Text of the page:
Who to follow: serendipity or segmentation?

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PodCamp NH 2010One of the most hotly contested discussion topics at PodCamp NH this past weekend was the question of who to follow on social networks like LinkedIn and Twitter. As has been discussed many times before, some people believed in casting a wide net and following many, while others believed in being highly selective and following just a few. By the end of the discussion, I’m not convinced folks were any more clear as to which strategy to pursue.

Here’s a different way to look at the question: what are your goals? Broadly, there are two different goals you could be pursuing with your social networking strategy, segmentation and serendipity.

If you have a goal of creating a tight, highly valuable network where the only interactions you have are with people you know and trust, you’re effectively pursuing a segmentation strategy. You’re looking to get maximum value out of the content that comes from the network, at the cost of not having as much reach. This is especially effective when you want to target a very specific niche as a marketer.

If you have a goal of creating a broad, diverse network where you’re interacting with many people across many different industries and backgrounds, you’re pursuing a serendipity strategy. You’re looking to get maximum value out of the network itself, creating fruitful grounds for interconnections in your network and connections through you as its hub. This comes at the cost of a lack of focus in the content of the network. A serendipity strategy is especially effective when you’re looking to reach people in different pockets, pools, or verticals, as well as when you’re looking for new and different ideas.

Neither strategy is “right”. Neither strategy is inherently better than the other. One focuses on value through content, the other focuses on value through the network. Which strategy you choose depends on what kind of value you want. It’s also worth pointing out that neither strategy is black and white or as clear cut. You can still create some opportunities for serendipity while having a focus on content, and you can still create some opportunities to find content while having a focus on the network. It’s just a question of which value you’ll get more of.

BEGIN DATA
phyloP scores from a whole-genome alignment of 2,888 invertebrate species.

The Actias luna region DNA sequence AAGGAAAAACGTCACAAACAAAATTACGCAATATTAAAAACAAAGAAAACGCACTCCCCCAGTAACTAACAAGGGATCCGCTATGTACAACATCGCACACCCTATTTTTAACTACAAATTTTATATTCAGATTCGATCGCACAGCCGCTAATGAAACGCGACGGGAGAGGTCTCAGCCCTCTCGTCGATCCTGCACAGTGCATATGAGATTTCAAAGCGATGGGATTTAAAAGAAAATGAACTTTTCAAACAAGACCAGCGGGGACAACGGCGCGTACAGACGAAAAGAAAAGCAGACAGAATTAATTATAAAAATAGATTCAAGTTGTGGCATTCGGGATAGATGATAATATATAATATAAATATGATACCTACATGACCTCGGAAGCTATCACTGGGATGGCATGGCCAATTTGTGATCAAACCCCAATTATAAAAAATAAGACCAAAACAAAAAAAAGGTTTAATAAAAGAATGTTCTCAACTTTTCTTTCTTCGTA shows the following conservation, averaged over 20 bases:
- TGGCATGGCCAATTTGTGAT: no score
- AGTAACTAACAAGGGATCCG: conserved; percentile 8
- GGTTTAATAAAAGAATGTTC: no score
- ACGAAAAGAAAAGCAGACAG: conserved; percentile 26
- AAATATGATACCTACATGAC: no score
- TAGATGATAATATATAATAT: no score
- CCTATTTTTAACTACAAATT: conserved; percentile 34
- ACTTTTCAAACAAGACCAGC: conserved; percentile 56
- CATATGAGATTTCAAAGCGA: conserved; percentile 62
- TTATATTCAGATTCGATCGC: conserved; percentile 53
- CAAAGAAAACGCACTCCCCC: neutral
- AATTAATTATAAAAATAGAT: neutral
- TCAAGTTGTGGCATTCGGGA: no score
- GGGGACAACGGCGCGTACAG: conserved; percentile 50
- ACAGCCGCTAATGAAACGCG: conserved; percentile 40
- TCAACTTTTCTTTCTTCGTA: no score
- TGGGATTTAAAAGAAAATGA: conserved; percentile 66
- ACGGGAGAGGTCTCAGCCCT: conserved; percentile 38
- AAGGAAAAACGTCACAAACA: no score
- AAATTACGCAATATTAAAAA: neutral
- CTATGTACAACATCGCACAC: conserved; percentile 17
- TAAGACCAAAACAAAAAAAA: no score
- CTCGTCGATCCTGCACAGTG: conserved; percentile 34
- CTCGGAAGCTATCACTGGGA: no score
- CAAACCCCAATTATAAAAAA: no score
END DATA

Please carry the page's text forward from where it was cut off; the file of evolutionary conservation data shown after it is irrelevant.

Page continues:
Do you know which kind of value you want?

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Christopher S. Penn is one of the world’s leading experts on AI in marketing. Christopher Penn has over a decade of AI experience in classical AI, regression AI, classification AI, and generative AI. Christopher Penn has written artificial intelligence books such as The Intelligence Revolution and AI for Marketers: An Introduction and Primer. Christopher Penn is an AI keynote speaker around the world.


7 responses to “Who to follow: serendipity or segmentation?”

  1. I’m actually pursuing a dual strategy – one set of SM properties is broad and serendipity based, plus 3 blog/twitter streams that are each more focused. Will it scale over the long haul? We’ll see….!

  2. I’m like Steve in that I’m trying both too. I have a bunch of Twitter lists that I use to segment niche topics about which I’m interested. I’m also broadly going after people in my region/city.

    Chris, I’d be curious to see your thoughts on the approaches and which tactics work best for each.

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    You didn’t explain to me why I have to choose between the two, Chris.

    1. There are technical limitations to each. By default, the more people you follow (serendipity) the noisier it gets until you are developing your own custom searches and sorts just to hear basic information. By default, the fewer people you follow, the fewer opportunities there are for randomness, because Metcalfe’s Law scales exponentially with network size.

  4.  Avatar

    I think the issue is perhaps which strategy to choose where, or even how to use tools like searches, feeds and even tweetdeck to maintain a bit of both at once.

    Twitter is great for serendipity for me, but also to follow niche conversations and become a part of them. LinkedIn is my general business channel, where I tend to be slightly more strategic.

    You can do both at once, just know when and why helps tremendously. Being purposeful lets you extract the most value.

  5. I love that you can see the benefits of both. I am personally on the fence and think .

    1. And that you’re saying neither strategy is “right.” Sometimes the conversation about how to use social media gets too wrapped up in the right/wrong mentality.

      I think certain networks also lend themselves more to one than the other. Twitter is more of a serendipity engine by design, whereas LinkedIn is more apt to be a segmentation engine. That’s not to say you can’t use them for the opposite purposes – Twitter lists are a great example of segmentation opportunities, for example. And you’re right, it all has to start from the goal, how you build the bridge from where you are to reach the goal, and which social networks make sense as support structures for that bridge.

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